"Each day has enough trouble of its own." Matthew 6.34
Francois de la Mote Fenelon was bishop of Cambrai during the early 18th century. As a royal tutor he was familiar with the ways of the French court and an astute observer. What he reports is a mixture of egotism and ruthlessness. Yet what else would one expect from an assembly of ambitious types, from privileged backgrounds, hungry for power and prestige and willing - even eager - to trample on anyone in their way? One need not confine one's observation to the French court of the early 18th century to behold such behaviour. There are many equivalents, in many places, in our own day!
What is it that produces such a toxic mixture when authority figures, whose responsibility is to govern with integrity and on behalf of those they represent, come together? Surely it is simply what happens when our inherent selfishness is allowed to run wild? And the antidote? Jesus teaches that we are to prefer the interests of others to our own and to trust God who knows us and loves us better than we can ourselves.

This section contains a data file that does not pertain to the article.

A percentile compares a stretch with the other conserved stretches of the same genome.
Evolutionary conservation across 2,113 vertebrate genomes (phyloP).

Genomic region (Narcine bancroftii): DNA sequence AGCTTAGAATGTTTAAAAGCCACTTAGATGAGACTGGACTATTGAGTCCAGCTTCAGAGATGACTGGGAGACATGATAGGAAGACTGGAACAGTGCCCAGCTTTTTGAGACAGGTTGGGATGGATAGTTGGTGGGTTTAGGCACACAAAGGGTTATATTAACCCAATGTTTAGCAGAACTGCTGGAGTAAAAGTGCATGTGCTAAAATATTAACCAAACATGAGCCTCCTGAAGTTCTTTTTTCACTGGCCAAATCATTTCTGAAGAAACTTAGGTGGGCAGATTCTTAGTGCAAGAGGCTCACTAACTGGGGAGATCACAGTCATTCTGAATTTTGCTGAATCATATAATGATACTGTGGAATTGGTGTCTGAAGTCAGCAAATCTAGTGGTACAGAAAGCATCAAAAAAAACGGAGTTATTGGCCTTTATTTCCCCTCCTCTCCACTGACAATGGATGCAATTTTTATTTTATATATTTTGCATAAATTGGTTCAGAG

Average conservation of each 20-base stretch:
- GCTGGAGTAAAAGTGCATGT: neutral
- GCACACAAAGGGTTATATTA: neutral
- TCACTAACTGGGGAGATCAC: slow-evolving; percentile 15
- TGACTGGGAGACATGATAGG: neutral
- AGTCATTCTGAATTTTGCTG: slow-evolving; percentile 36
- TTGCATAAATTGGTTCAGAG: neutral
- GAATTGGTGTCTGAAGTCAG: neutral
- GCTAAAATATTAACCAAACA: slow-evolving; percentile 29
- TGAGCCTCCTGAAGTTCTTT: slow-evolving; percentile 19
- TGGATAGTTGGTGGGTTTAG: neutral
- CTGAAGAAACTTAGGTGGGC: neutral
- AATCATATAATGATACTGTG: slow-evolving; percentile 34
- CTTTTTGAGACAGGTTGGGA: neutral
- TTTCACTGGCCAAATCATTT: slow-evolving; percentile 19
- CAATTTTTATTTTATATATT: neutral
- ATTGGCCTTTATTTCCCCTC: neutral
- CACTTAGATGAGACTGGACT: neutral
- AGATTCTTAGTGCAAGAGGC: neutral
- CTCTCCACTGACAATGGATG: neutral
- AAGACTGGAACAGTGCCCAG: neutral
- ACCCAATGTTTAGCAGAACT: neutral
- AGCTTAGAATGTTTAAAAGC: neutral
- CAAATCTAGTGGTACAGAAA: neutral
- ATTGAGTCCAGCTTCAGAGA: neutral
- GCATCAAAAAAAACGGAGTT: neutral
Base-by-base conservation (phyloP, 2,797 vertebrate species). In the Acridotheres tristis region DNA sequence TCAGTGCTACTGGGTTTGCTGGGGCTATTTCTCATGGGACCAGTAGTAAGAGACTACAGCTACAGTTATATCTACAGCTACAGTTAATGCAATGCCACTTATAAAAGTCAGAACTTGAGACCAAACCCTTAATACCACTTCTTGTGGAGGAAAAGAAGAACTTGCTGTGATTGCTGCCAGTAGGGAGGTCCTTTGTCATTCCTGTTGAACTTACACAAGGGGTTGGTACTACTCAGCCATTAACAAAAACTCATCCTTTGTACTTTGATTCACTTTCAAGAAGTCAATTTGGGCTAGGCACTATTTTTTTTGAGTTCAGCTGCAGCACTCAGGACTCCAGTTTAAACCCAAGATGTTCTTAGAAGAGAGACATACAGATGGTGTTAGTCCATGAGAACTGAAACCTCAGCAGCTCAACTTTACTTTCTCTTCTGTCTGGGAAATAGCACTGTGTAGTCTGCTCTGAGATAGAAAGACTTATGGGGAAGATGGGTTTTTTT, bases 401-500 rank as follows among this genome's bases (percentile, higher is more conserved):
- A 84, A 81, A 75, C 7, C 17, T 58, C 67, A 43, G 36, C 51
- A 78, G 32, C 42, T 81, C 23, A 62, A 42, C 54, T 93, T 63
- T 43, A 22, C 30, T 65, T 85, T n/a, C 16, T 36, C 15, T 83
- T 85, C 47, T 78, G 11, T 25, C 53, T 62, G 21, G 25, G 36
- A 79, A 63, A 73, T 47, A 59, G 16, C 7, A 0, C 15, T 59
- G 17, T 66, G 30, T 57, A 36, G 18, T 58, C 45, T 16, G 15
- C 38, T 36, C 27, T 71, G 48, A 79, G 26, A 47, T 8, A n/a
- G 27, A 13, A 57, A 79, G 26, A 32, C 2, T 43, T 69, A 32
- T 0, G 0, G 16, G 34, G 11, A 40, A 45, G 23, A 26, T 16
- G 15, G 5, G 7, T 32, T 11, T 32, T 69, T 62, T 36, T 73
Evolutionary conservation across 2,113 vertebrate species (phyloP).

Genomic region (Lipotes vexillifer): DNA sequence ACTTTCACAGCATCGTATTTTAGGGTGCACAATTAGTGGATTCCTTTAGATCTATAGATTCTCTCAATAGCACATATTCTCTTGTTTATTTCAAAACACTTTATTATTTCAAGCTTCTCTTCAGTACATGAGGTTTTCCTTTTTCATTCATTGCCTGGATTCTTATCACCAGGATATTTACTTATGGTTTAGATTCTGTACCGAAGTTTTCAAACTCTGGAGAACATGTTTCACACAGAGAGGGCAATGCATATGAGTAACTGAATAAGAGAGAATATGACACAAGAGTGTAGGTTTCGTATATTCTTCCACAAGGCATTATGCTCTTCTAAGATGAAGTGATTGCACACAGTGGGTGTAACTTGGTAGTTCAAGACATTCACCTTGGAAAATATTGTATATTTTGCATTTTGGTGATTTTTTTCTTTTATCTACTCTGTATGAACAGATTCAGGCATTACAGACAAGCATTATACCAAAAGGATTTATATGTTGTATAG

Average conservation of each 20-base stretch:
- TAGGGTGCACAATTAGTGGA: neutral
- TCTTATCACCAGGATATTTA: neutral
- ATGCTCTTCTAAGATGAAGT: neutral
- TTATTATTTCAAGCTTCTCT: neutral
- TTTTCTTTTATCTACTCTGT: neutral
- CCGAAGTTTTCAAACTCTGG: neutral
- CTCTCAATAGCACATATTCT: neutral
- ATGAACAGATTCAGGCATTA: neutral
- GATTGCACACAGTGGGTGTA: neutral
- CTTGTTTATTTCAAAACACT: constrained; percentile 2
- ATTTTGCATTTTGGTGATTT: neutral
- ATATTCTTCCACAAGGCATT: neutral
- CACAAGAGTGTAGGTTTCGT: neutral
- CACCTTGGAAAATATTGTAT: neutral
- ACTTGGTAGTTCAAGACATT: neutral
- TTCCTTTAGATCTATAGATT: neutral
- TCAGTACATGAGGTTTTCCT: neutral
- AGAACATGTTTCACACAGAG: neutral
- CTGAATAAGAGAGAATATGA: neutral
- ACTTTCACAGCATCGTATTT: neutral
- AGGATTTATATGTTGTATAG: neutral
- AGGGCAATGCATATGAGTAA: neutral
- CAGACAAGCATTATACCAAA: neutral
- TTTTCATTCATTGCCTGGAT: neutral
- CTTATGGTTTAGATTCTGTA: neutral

Applying this simple formula has the potential not only to transform the atmosphere but to render us bomb-proof from the bad behaviour of others. Let them rant and rave about our faults and failings, we know that we have a Father in heaven who created us for a purpose and who loves us as we are (even if we are not yet the finished product!). Delivered from self-obsession, we are free to put our interest and energies into serving others and promoting the causes we believe in, while never losing sight of the fact that the way in which we pursue our objectives is as important as the objectives themselves.
What does this look like in practice. Our churches should answer that. Healthy churches are shop-windows of Kingdom living. How we love God and treat others in church should provide the blue-print for what the whole of society will be like, when it embraces Kingdom values. That will happen when Jesus returns. Yet it should not stop is from beginning now, right where we are. Because, in his own reflection on that return, Jesus himself wondered "would he find faith on the earth?" (Luke 18.8)